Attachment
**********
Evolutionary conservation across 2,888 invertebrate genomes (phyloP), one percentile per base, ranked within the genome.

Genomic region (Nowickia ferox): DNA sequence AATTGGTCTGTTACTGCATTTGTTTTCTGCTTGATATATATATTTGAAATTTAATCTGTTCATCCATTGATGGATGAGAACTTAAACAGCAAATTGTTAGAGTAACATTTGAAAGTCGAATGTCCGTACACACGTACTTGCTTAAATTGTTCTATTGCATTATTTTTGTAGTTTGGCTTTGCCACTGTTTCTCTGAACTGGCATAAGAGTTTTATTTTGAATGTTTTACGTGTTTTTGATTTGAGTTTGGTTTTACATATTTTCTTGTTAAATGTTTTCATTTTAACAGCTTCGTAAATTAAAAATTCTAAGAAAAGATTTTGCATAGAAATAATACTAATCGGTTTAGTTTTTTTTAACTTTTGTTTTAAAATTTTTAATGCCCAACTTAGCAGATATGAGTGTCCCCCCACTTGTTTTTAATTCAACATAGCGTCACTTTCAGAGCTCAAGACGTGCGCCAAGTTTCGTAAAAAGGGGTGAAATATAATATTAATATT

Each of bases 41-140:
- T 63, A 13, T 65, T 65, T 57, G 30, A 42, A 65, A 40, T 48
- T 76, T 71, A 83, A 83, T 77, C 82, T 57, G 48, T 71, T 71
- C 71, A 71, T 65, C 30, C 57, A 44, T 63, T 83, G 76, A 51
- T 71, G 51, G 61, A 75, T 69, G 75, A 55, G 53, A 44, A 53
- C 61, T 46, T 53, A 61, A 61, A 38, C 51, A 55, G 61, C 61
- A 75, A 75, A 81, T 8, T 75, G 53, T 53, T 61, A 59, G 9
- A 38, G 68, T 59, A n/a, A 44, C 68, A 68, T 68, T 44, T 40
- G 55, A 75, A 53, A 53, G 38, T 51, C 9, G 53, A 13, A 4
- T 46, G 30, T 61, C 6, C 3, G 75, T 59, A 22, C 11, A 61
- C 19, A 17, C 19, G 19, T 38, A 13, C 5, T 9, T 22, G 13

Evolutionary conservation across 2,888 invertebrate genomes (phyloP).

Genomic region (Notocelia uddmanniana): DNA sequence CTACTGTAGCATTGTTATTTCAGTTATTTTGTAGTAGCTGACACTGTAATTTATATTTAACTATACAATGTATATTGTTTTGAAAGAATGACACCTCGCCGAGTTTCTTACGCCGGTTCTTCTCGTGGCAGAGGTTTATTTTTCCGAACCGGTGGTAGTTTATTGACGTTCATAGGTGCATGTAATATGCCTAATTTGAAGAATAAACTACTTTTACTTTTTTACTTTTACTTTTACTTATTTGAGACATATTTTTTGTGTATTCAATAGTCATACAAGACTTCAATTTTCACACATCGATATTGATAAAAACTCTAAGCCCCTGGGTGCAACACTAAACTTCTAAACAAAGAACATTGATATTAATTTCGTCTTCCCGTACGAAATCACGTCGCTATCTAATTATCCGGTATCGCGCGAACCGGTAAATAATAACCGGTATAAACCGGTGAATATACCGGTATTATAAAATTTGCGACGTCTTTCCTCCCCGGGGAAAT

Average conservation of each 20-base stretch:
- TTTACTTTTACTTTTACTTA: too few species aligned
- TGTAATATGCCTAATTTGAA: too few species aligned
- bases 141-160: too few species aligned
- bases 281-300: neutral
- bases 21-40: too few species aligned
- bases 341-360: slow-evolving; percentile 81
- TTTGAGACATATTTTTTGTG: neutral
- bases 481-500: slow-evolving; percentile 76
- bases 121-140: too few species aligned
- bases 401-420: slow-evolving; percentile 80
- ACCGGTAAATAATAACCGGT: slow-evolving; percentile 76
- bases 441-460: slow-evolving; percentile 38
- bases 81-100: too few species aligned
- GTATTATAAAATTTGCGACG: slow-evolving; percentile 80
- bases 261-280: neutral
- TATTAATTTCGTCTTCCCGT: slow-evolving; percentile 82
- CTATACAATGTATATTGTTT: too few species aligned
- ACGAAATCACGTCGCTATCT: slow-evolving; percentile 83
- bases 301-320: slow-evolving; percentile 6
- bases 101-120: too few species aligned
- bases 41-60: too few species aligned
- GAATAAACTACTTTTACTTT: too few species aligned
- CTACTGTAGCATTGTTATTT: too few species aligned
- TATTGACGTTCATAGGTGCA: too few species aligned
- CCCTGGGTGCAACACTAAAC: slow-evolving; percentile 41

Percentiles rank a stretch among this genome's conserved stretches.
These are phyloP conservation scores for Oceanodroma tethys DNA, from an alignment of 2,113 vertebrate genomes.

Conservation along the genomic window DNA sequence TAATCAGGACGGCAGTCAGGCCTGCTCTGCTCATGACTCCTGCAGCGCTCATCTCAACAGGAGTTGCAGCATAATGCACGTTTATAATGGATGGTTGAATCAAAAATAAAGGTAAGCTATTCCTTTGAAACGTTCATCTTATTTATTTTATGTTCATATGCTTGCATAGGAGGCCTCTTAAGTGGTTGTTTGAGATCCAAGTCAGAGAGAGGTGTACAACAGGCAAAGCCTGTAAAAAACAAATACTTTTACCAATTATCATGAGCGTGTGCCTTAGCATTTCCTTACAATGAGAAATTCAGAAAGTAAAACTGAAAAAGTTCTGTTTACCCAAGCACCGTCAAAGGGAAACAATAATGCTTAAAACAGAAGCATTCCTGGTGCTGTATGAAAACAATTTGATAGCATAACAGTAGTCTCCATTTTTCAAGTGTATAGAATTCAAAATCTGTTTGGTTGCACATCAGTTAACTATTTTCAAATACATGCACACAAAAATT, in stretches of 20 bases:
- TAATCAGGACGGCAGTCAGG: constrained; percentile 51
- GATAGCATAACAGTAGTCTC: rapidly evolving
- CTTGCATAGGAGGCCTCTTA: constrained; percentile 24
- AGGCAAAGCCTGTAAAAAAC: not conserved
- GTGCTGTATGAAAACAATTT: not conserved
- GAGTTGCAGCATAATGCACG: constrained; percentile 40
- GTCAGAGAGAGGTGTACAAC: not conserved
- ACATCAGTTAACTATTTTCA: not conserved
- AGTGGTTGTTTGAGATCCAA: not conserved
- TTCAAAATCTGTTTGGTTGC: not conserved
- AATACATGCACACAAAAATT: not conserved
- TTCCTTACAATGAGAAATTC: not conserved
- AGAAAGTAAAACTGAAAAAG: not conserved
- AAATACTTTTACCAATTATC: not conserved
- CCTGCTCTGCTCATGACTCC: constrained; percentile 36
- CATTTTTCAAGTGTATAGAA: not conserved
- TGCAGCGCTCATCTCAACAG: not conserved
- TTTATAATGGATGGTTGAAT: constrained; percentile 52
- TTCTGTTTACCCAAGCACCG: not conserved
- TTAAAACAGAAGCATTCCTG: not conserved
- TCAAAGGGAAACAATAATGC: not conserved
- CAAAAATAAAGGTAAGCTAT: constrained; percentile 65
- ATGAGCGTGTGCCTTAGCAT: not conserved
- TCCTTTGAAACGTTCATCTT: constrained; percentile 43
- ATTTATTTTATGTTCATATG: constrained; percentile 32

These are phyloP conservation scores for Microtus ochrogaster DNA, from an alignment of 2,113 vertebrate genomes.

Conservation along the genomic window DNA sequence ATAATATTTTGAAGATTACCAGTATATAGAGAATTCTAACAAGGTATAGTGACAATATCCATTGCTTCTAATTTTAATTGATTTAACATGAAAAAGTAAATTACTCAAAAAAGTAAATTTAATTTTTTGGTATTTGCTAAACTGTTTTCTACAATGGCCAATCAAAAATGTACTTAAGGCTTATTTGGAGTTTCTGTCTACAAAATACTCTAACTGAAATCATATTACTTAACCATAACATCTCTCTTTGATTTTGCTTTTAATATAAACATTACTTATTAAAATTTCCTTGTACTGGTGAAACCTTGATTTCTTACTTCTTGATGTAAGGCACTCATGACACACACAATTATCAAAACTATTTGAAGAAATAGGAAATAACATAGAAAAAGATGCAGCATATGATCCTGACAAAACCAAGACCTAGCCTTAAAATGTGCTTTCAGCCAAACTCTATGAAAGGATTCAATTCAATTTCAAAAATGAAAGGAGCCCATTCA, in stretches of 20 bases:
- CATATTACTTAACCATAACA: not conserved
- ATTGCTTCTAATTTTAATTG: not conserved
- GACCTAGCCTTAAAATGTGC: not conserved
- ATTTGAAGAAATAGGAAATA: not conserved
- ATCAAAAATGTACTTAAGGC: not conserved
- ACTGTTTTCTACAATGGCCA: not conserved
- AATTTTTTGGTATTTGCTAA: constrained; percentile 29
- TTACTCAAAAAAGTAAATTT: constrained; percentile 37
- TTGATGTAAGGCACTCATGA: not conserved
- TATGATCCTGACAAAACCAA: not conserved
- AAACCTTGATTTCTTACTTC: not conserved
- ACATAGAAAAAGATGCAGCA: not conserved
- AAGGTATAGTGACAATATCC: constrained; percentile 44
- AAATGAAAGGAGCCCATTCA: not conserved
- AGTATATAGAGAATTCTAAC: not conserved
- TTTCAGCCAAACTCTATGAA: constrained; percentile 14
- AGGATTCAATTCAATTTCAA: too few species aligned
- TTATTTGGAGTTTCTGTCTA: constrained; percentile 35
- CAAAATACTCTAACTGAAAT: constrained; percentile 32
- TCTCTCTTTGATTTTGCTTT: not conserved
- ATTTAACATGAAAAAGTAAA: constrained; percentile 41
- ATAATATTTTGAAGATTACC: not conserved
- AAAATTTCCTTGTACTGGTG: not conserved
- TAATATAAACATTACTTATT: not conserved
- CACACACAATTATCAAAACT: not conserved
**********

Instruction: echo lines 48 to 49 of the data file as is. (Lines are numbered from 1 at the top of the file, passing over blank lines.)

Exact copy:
- AGGCAAAGCCTGTAAAAAAC: not conserved
- GTGCTGTATGAAAACAATTT: not conserved